Gritsforbreakfast said...

"We've been told that too many beds in TDCJ are occupied by people who, under 'evidence based practices' should not have been there. The numbers in the fact sheet seem to suggest something different."

Since the total number of people in prison more than tripled since 1990 (far outstripping population increases), THAT speaks more to incarcerating people who "should not have been there" than does length of stay - you're conflating arguments you either can't rebut separately or don't understand.

1:49, I agree that's a curious contradiction, and for me a near-constant source of amusement.

Amanda said...

In the 1980's and early 1990's, inmates were being paroled out of TDCJ after doing a such a small fraction of the time they were sentenced to, often within months, even for violent offenses. I am glad to see the legislation regarding mandatory flat time for felons with guns actually being enforced by the courts and corrections systems and violent inmates being required to spend more time behind bars before paroling out. I believe such programs as therapeutic communities for substance abusers is also contributing to the increased amount of time inmates are staying in TDCJ, but the time is being spent in a positive way.

Gritsforbreakfast said...

Amanda, they were paroling violent offenders more quickly in 1990 because of just the phenomenon that 1:51 claims never occurred: "too many beds in TDCJ [were] occupied by people who, under 'evidence based practices' should not have been there." Look at the data for nonviolent offenders' length of stay in the '90s (plus factor in their vastly expanded number): Keep more drug offenders locked up longer and the state won't have room for the violent.

Texas kicked the can down the road back then by tripling the size of the prison system, but now we're to the point once again where the prisons are full, and this time there's no money to build more. (Indeed, the state can't afford to run the ones it's got.) That leaves two options: Send fewer people to prison, particularly for nonviolent offenses, and/or parole people more quickly.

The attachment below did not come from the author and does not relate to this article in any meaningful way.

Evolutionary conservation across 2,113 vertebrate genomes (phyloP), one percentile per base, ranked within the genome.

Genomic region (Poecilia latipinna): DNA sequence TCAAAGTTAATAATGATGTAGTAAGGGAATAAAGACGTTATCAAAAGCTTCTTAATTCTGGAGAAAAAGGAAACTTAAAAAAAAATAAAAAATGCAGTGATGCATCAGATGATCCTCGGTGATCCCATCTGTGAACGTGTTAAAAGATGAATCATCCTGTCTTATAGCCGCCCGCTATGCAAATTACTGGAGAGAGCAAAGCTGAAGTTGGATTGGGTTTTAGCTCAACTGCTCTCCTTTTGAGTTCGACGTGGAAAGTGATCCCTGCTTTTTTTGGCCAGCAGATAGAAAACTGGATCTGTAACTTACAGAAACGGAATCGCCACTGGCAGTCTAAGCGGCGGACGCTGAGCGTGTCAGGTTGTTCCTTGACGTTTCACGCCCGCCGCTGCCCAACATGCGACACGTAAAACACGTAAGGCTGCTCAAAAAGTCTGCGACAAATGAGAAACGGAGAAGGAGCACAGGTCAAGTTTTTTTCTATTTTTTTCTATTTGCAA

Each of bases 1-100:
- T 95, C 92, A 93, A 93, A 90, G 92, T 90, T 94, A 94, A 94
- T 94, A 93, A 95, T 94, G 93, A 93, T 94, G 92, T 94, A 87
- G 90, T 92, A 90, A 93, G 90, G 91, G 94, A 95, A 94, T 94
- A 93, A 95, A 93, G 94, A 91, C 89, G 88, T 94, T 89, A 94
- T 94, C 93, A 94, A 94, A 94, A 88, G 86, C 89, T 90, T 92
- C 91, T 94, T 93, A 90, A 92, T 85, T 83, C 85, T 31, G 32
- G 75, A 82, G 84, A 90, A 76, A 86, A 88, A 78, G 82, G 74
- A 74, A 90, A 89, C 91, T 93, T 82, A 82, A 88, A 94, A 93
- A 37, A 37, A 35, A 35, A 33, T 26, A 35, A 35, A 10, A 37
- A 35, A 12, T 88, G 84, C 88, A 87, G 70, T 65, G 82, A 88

Anonymous said...

And I'm sure that increased prison population over the last 2 decades had NOTHING to do with the fact that the population of this state essentially TRIPLED in the last 2 decades including the introduction of a couple million illegal aliens. Nah, we surely didn't need to increase prison bed space for something like that.

Amanda, you are spot on. A significant part of the explanation for reduced crime rates in the last 20 years stems directly from the fact that Texas stopped the revolving door for violent offenders and allowed meaningful, lengthy sentences to be imposed on them.

Amanda said...

I increasingly have a problem with laws such as the Aggravated PCS/DCS statute, used by conservative judges to lock young kids away for 40+ years or even life for dealing drugs. I have just as big of a problem with drugs in our society as anyone else since I see the damage they do every day. But, I just have a hard time getting behind laws such as the Agg PCS/DCS when I see kids with virtually no criminal history getting thrown in TDCJ for such long sentences over it, and the next week I'll see guys with double-digit felonies on their records getting ten years on aggravated violent felonies. It's a hard pill to swallow, and it feels like the judges and legislators are focusing on the wrong problems. Often the young people getting these insanely long sentences are the ones who could truly benefit from probation and rehabilitation, but where is the money for that? Oh yeah, that's always the first thing to go.

Anonymous said...

What happen to the rehabilitation of these inmates, it went straight to Administrative Segration. It is inhuman to lock up a human being 24/7. This is creating a monster with more mental issues then rehabilitating. The Texas System continue to create more prisons with Ad Seg to cut cost but in the long run, as you can see by this article the cost is increasing. These inmates need long term rehabilitation to be able to adapt and be success to the free world. The Texas Prison System needs alot of changes and fast.

Anonymous said...

Grits says:
1:08, I have no clue what you're talking about, and suspect you don't either.
That is a good one!! That can be said for 98% of the populations because they have bought in to this foolishness about locking people up. The 3(g) or aggrevated depends on lots of things.
The prosecutor or Judge wants to be re-elected and wants to look tuff on crime. The "with weapon" will be added and makes it a violent act. Even if it is a car. The problem is, that it only works sometime. Example: Intoxicated manslaughter, can be upgraded to (3) and a person will serve 7 1/2 years on a 15 year plea, on the other hand a non-aggr, a person could server 4 years on a twenty year plea, while some of the lucky ones will even be allowed probation for the same offense. I keep hearing there are about 12k women who should have been given probation who are in TDCJ prisons. 98% of the people cannot see this is due to political agendas. I would assume if the counties were responsible to keep them locked up for 15 to 20 years two things would happen. One they would not be locked up and two, they would make parole a lot sooner. I assumeprosecutors read this blog to get thier lies straight.